ECG Diagnosis: Complete Heart Block

Kaiser Permanente, The Permanente Medical Group, The Permanente Federation

 

Joel T Levis, MD, PhD, FACEP, FAAEM

Spring 2011 - Volume 15 Number 2

https://doi.org/10.7812/TPP/11-053

Kaiser Permanente, The Permanente Medical Group, The Permanente Federation

Kaiser Permanente, The Permanente Medical Group, The Permanente Federation

Third-degree atrioventricular (AV) block (also referred to as complete heart block) is the complete dissociation of the atria and the ventricles.1 Third-degree AV block exists when more P waves than QRS complexes exist and no relationship (no conduction) exists between them.2 The escape rhythm may arise within the AV node (resulting in a narrow QRS complex), or lower in the conduction system (producing a wide QRS complex). The ventricular rate (pulse) varies from 30-40 beats/minute.2 Characteristically in third-degree AV block, the atrial rate is faster than the ventricular rate (60-100 beats/minute) presumably in response to the hemodynamic consequences of the block. Complete heart block complicates 10% of acute myocardial infarctions (AMI) and represents the most frequent unstable bradydysrhythmia encountered in the patient with AMI.3 In most cases of persistent third-degree AV block, permanent pacing is required.1,2 Treatment with atropine often fails to improve the ventricular rate, as vagal stimulation of the AV node is not thought to be the cause of this finding.1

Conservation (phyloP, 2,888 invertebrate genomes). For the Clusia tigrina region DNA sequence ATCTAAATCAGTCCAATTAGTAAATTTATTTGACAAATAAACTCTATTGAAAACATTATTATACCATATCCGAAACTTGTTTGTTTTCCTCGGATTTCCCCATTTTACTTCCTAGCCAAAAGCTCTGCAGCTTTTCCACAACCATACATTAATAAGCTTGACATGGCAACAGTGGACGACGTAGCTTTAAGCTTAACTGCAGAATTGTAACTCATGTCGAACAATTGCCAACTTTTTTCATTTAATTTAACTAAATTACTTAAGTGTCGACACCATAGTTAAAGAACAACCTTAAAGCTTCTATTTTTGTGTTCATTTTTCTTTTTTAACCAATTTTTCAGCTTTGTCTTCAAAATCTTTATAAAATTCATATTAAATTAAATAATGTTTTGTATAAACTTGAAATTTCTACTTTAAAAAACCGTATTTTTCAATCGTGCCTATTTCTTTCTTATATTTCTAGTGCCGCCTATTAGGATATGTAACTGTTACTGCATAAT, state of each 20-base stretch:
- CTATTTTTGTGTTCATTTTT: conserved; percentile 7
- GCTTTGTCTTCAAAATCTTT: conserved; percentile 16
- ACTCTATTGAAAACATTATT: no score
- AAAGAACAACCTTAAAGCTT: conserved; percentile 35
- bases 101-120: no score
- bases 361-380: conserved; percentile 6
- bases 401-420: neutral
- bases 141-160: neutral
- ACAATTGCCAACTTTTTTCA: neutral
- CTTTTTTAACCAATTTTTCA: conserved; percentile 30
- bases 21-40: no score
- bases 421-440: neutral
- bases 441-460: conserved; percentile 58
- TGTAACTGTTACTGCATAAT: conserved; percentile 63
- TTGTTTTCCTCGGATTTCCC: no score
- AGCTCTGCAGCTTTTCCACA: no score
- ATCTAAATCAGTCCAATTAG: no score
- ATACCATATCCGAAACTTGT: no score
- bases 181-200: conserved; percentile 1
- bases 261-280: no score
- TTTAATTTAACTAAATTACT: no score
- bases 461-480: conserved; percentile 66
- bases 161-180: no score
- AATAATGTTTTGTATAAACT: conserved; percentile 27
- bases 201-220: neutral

References
1. Abraham M, Bond MC. Chapter 32: What are the electrocardiographic indications for temporary pacing? In: Brady WJ, Truwit JD, (eds). Critical decisions in emergency medicine and acute electrocardiography. West Sussex, UK: Wiley-Blackwell, 2007. p 281-2.
2. Budzikowski AS, Corsello AC, Daubert JP, et al. Third-degree atrioventricular block [monograph on the Internet]. New York: MedScape Reference; updated 2009 Jun 17 [cited 2011 Mar 6]. Available from: http://emedicine.medscape.com/article/162007.
3. Swart G, Brady WJ, DeBehnke DJ, Ma OJ, Aufderheide TP. Acute myocardial infarction complicated by hemodynamically unstable bradyarrhythmia: prehospital and ED treatment with atropine. Am J Emerg Med 1999 Nov;17(7):647-52.

 

 

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